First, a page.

• For both the executive and legislative branches, and change it so the bill doesn't pass until it goes through Congress again

    What's good for the goose is good for the gander. We should allow line-item vetos and line-item voting.

    Have each congressman and senator vote on each line item. This can be done quickly and efficiently using computer technology, where each member could check or uncheck whole sections or single lines from the bill.

    As some might only be supporting parts because of how they work together with the whole after the house and senate vote for it once they should each get to vote again accepting or rejecting the entire bill during the second round.

    Then it should go to the president who can exercise a line-item veto but where it still is not considered to have "passed", and then back to the houses which could vote to override the veto either partially or in whole. After an override bill goes through one round, then it should go through another round where it is either passed as a whole or defeated by both houses.

    Then after that if anything is left that was vetoed by the president but not overridden each house should have the opportunity to vote up or down on whether to pass the bill at all. This is because people who voted for the bill might not have wanted to vote for it at all without certain

  • Yes, I believe line-item veto amendments are good.

    Yes, I believe line-item veto amendments are good. The ability to veto a part of a bill without veto the entire thing is a special executive power that some support and some disagree with. Personally, I believe that the line-item veto amendments are a positive thing because it keeps the executive checked and balanced with the rest of the government in which he/she is working. Without line-item veto amendments, an entire bill could receive the improper treatment.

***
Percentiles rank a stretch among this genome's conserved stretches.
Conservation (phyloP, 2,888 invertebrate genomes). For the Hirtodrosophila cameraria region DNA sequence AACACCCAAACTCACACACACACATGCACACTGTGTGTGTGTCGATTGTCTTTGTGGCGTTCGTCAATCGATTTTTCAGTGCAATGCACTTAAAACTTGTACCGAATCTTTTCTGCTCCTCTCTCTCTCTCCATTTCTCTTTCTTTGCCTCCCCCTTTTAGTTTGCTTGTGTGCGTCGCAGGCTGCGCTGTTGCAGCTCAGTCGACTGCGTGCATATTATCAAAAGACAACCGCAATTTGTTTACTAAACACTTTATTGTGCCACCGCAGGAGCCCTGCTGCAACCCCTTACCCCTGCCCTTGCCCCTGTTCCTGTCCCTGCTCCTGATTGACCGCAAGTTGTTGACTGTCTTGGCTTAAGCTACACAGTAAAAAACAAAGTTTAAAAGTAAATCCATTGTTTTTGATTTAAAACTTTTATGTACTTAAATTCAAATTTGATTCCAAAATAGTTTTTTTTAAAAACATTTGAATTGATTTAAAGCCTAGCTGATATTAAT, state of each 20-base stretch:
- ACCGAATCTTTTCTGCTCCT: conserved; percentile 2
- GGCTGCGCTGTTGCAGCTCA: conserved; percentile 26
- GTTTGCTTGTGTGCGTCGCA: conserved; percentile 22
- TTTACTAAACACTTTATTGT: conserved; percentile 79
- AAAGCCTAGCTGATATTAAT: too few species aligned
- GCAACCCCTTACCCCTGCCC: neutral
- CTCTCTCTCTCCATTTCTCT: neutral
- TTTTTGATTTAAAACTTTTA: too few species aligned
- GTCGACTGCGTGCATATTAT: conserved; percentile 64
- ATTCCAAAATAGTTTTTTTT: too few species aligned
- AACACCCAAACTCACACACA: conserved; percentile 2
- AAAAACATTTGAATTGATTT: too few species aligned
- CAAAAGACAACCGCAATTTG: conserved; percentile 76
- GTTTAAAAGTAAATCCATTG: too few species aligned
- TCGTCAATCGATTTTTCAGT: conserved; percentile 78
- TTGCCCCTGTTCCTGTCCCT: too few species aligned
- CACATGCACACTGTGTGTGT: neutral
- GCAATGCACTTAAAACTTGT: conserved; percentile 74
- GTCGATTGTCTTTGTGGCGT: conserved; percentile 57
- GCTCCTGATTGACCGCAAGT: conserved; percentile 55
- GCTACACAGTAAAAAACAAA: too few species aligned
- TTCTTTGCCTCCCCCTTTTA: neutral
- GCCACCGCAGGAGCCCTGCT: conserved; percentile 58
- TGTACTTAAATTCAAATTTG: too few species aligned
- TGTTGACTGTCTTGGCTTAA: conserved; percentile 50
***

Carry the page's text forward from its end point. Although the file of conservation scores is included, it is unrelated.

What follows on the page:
• They try to be sneaky

    A lot of times when congress is reworking bills, they try to sneak in a line in the last minutes. They do this because they know it would never become part of the law otherwise. The line-item veto is very important to have so the tax payer does not get robbed on something no one wanted, other than a congressman padding their wallets.

  • A great thing

    It is true that at this point in history the President is a hardline part of their party and a line item veto might just kill minority party earmarks, but ultimately, the ability to strike down parts of a law (especially the pork) would be a huge boon to the people.

  • No, the line-item veto cedes too much power to the Executive Branch

    Our government has three co-equal branches: The Executive, the Legislative, and the Judicial. Over the course of US history, the Executive Branch has steadily increased its power to the point where it now has the ability to more or less make and enforce many laws without the involvement of Congress (via executive orders and signing statements). The line-item veto is a nice idea in theory, because it allows the President to cull pork and irrelevant amendments from otherwise good legislation. However, it also would allow the President to fundamentally alter laws passed by Congress, because he would have absolute power over what portions of the law he would sign and what he would veto. Congress should not hand this much power to the President, but instead should stick to requiring that he sign or veto bills in their entirety.

  • No, line-item veto amendments are not good.

    I do not agree that line-item veto amendments are a good thing. I have trouble being in favor of a process where an individual in a role of power can pretty much ignore the votes of others even when they are the majority. I think such an amendment is troublesome.

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